Pittsburgh Penguins\' Evgeni Malkin, of Russia, takes a break during practice in Pittsburgh, Friday, May 23, 2008. THE ASSOCIATED PRESS/Don Wright
DETROIT - The Pittsburgh Penguins are new to this whole trailing business.
Down 1-0 to the Detroit Red Wings in the Stanley Cup final, all eyes are on the young Penguins to see how they respond in Game 2 Monday night.
They went up 3-0 in all three previous series, never once feeling like there weren't in control. They trailed for only 115:37 out of 847:10 of total playing time before the Cup final, down in the score just 13.6 per cent of the time. Being behind the eight-ball is unchartered territory.
"It's no different in here today," Penguins defenceman Rob Scuderi said Sunday after practice. "We're not going to panic in here. It would be different had we played our best game last night and still lost. Then there would be a little cause for concern.
"But we didn't think we played our top game."
Detroit's convincing 4-0 win Saturday night already had some pundits saying the Penguins aren't ready for this yet. That kind of talk had Penguins forward Maxime Talbot rolling his eyes.
"People have been saying that for a week," said Talbot. "'Oh, this is a young team that needs to lose before it wins.' And I think that's totally stupid. We're here to win and we're going to bounce back. ...
"I don't think this team is too stressed about it."
The Red Wings also don't buy the talk of the rattled, young Penguins.
"Sure they're young, but at the same time some of them are pretty experienced for their age," said Wings defenceman Niklas Kronwall, who was outstanding in Game 1. "They've got unbelievable talent. It's going to be a long series and we're prepared for it."
Calling it his team's worst effort of the playoffs, Penguins head coach Michel Therrien has shuffled the deck, creating new line combinations in the hope of kickstarting his offence. Ryan Malone joined Sidney Crosby and Marian Hossa on the top line, Talbot is now with Evgeni Malkin and Petr Sykora, Pascal Dupuis finds himself with Jordan Staal and Tyler Kennedy while Gary Roberts rejoins the lineup on a line with Adam Hall and Jarkko Ruutu. Tough guy Georges Laraque, who had played every game in the playoffs, is out.
"We've got to make adjustments," said Therrien. "Every team has to make adjustments through the course of the playoffs. And we believe those adjustments are going to help us to get success."
Roberts wasn't pleased at not playing in the Cup opener but Therrien had himself a trump card in case his team struggled out of the gates. Now he can unleash the 42-year-old winger on the Wings.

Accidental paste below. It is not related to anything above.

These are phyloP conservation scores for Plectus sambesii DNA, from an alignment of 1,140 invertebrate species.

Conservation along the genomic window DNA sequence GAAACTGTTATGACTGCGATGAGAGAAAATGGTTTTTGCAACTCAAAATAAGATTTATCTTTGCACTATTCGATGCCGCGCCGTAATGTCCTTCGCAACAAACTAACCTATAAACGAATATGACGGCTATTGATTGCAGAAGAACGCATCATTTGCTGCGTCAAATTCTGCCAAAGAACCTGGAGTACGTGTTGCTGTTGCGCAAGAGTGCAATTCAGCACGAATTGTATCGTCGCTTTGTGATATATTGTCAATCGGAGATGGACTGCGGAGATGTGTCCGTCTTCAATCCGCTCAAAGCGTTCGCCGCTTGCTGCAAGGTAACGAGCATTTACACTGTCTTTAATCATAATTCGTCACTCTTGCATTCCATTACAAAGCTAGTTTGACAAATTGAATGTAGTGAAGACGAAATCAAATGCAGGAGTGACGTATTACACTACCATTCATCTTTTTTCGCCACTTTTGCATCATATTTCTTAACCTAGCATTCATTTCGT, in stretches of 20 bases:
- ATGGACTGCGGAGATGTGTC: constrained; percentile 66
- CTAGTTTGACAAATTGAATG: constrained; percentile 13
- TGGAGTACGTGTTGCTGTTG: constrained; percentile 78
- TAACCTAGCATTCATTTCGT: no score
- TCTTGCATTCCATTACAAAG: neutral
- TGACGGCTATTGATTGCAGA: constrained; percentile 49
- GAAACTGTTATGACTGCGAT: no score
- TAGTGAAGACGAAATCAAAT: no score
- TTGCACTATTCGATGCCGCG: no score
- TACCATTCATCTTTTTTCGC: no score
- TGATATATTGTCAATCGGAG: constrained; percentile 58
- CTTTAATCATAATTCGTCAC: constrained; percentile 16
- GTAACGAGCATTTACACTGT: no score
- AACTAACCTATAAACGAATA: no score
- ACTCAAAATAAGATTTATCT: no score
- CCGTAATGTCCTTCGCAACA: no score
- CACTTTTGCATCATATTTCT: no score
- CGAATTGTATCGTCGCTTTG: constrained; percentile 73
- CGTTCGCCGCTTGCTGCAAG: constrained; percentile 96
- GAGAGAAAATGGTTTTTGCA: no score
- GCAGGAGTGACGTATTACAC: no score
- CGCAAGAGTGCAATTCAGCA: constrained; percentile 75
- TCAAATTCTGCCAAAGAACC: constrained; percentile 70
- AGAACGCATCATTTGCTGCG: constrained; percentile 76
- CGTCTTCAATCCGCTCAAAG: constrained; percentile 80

"I feel good," said Roberts, who has recovered from a mild case of pneumonia. "I've had a good week of practice. My health is as good as it's been all year. So I'm excited to be back."
Roberts is one of the few veteran voices in a Penguins dressing room stocked with 1980s birth certificates. He disagrees his young teammates look rattled after the Game 1 stinker.
"Marc-Andre Fleury has been oustanding. Sid, Malkin, Staal - they've been professionals all season," said Roberts. "We didn't win three rounds because we were totally inexperienced. Everybody says we didn't face adversity. Hey, it's the playoffs, you face adversity every night.
"So I'm a believer this group will bounce back tomorrow night like we have in the past."
The key for Pittsburgh is to get Malkin back on board. The 21-year-old Russian star hasn't played his best hockey since Game 1 of the Eastern Conference final, limited to two points in his last five games. Therrien had a chat with him before practice Sunday.
"I think we're a staff that likes to communicate with the players," said Therrien. "We sat down with Gino today, as we have with a lot of players. ... With a player like this, I believe you've got to be positive with him. He feeds from positive ...
"Just reminding him this morning that I want him to be a leader again," Therrien later added. "And we need him. He's a big part of our success."
Malkin, in a broken but improving English, knows he needs to pick it up a notch.
"I'm not pressure, I play next game better," Malkin said. "First game I'm a little bit nervous. Next game I play better."
He needs to. If Malkin doesn't snap out of it, the Penguins are cooked. When he's going, it gives the Penguins two dangerous lines. When he's not, the other team can focus on stopping Crosby alone.
"First of all, we still have a lot of confidence in him," said Therrien. "He's a world-class player. He needs to stay focused. He needs to stay on top of his game. He needs to skate. He needs to battle. And if he's doing those things, good things can happen to him.
"But we do have a lot of confidence in him. He's going to bring his game where it's supposed to be."